For the last three months now, although there have been good things, all in all I have not been able to say that. And just as being happy after being very unhappy magnifies the happiness, being unhappy after being very happy magnifies the unhappiness.
My life has been marked by sudden drastic changes in a number of ways. One way that has become a repeated pattern is drastic changes in my level of physical activity. Ever since I was young, athletic pursuits have been a huge passion of mine. In high school, although I excelled academically, I took much more pride in my distance running accomplishments. After my collegiate running career was over, the volume of running I did dramatically decreased because of chronic injuries. A few years later, to battle a different sort of chronic pain I found that doing a lot of running was the best medicine, so in 2009 I found myself more physically active than I had been in years. Another drastic downturn came that fall after I ran my first and only marathon and caused awful and long-lasting ankle tendinitis in the process. And a pelvic fracture in a cycling accident the following May took me down even farther from my heights of fitness.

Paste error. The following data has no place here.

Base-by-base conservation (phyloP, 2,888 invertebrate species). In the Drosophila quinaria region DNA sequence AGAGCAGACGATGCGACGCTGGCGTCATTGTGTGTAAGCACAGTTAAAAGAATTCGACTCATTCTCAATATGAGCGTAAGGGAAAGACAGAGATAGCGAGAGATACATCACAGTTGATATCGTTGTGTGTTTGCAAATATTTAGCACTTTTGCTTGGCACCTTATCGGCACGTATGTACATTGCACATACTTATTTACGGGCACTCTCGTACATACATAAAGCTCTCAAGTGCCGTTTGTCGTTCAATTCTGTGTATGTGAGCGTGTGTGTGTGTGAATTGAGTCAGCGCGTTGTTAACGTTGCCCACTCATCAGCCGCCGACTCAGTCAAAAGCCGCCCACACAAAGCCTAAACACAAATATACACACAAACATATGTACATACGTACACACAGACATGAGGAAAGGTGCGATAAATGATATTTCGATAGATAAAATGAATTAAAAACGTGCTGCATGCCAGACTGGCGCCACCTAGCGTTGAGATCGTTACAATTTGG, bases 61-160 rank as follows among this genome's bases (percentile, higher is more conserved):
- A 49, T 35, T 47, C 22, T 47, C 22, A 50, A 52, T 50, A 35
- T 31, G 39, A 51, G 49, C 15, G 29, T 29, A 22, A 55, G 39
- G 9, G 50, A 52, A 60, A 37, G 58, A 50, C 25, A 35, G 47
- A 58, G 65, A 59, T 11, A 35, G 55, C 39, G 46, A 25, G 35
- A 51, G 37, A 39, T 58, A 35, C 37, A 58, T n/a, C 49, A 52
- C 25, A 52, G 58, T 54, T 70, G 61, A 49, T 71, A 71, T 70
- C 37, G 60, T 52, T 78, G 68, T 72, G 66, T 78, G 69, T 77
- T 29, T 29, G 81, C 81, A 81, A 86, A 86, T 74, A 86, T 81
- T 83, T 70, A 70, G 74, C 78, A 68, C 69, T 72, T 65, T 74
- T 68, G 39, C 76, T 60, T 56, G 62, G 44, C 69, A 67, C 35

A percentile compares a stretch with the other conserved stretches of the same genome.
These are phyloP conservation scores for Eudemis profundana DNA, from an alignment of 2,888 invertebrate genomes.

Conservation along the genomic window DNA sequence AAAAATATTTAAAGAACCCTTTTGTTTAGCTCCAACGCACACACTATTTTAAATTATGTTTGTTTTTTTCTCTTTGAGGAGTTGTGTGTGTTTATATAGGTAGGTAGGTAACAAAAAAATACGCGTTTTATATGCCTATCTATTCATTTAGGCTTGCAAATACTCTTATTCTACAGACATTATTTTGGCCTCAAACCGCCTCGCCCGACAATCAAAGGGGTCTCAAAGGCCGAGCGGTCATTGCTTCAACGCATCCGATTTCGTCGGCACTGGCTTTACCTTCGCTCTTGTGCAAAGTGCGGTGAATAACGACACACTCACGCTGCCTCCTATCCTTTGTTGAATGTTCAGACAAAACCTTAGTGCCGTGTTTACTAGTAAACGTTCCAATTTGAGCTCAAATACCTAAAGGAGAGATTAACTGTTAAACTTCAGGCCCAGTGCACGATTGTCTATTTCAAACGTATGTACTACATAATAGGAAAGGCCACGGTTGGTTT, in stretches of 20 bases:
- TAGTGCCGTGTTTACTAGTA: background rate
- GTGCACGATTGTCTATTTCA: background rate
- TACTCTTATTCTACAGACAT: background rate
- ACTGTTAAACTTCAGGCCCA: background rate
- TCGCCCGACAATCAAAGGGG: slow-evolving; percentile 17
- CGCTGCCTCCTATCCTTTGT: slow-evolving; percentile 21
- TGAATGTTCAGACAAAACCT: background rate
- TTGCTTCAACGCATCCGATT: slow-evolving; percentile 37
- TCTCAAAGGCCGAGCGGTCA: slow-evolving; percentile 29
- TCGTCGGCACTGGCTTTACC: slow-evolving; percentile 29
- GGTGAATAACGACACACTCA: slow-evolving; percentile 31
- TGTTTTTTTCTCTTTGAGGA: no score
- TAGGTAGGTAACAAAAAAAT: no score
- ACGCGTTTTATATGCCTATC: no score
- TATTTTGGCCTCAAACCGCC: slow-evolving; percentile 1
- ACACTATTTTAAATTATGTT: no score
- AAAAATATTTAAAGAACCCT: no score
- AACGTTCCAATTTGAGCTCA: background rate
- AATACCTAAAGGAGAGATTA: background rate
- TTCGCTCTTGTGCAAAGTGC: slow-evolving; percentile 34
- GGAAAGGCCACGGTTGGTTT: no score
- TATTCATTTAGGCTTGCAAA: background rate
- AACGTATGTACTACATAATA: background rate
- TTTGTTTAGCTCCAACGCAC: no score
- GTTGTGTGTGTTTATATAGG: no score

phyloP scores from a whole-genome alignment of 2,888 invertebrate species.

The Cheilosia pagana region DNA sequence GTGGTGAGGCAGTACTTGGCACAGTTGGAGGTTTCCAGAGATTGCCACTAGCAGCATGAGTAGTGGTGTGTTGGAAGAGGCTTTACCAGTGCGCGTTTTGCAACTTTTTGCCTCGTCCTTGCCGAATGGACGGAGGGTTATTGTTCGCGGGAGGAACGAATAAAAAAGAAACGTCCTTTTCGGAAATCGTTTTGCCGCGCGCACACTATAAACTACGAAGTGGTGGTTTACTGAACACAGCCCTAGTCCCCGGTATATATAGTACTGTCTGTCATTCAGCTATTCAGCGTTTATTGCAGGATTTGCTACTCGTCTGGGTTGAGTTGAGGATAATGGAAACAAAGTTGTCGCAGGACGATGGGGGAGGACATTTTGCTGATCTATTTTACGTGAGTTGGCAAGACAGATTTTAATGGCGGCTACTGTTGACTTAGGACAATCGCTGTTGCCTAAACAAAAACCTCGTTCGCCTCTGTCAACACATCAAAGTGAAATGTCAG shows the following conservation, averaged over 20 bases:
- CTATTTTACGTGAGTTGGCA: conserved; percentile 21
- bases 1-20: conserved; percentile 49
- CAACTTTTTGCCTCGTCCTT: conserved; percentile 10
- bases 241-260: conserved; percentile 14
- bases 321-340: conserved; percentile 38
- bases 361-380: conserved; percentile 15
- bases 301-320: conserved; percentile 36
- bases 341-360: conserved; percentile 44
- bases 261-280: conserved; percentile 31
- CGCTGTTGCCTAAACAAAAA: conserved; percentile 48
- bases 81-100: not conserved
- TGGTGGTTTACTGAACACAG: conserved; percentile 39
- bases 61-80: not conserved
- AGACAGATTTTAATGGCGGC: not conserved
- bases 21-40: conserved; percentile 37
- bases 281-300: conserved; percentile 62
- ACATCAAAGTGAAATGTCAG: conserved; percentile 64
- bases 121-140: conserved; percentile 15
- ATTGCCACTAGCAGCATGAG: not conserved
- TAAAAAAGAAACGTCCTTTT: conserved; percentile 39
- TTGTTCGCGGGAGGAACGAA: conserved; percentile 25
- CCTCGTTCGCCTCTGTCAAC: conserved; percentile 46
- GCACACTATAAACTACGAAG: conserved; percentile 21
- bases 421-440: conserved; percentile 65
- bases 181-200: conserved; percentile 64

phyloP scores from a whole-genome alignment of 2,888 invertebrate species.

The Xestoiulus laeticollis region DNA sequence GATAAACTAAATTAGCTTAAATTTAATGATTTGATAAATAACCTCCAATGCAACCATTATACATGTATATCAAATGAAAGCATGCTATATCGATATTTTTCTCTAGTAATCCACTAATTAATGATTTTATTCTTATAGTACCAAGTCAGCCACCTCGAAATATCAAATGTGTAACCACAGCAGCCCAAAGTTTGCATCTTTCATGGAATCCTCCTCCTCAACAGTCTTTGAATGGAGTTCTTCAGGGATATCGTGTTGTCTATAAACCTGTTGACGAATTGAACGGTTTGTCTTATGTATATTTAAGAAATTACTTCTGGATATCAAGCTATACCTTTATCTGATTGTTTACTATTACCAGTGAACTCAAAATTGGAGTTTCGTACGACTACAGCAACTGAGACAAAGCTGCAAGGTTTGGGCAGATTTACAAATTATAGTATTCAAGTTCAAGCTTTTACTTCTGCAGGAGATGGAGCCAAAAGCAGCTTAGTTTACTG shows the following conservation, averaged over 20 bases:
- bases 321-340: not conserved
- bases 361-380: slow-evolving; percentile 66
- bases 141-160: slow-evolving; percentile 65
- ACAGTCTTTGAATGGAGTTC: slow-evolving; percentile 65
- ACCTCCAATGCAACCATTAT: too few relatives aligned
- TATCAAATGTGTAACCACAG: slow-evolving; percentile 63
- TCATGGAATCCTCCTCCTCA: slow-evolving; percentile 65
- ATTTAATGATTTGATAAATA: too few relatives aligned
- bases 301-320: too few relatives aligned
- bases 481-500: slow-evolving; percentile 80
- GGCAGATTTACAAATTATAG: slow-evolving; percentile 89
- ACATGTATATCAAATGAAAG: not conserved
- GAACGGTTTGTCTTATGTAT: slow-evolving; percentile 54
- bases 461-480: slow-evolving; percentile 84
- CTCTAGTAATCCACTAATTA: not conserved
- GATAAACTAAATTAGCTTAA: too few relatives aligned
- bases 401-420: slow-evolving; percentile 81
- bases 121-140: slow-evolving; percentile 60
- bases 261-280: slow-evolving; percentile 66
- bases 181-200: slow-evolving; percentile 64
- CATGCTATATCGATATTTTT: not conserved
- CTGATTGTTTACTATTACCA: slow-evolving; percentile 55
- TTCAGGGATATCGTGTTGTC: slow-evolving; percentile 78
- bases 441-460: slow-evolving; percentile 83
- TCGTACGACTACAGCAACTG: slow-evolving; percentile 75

For the next few years I wasn't sedentary, but I was fairly limited due to these and other injuries. And then in the fall of 2015, I once more found myself in a situation where I was in horrible chronic pain and I had to do a huge amount of exercise to even begin to keep it under control.
This time, still not able to do much distance running, I found new forms of exercise that I enjoyed and soon fell in love with. First playing basketball, something I had done very little of since childhood. And then, the following summer, mountain biking. I've come to love both playing basketball and riding my mountain bike with nearly the same passion I had for running cross country. The year 2016 was by far my most physically active year since 2009, and that was definitely a major contributing factor to it being one of the best years of my life.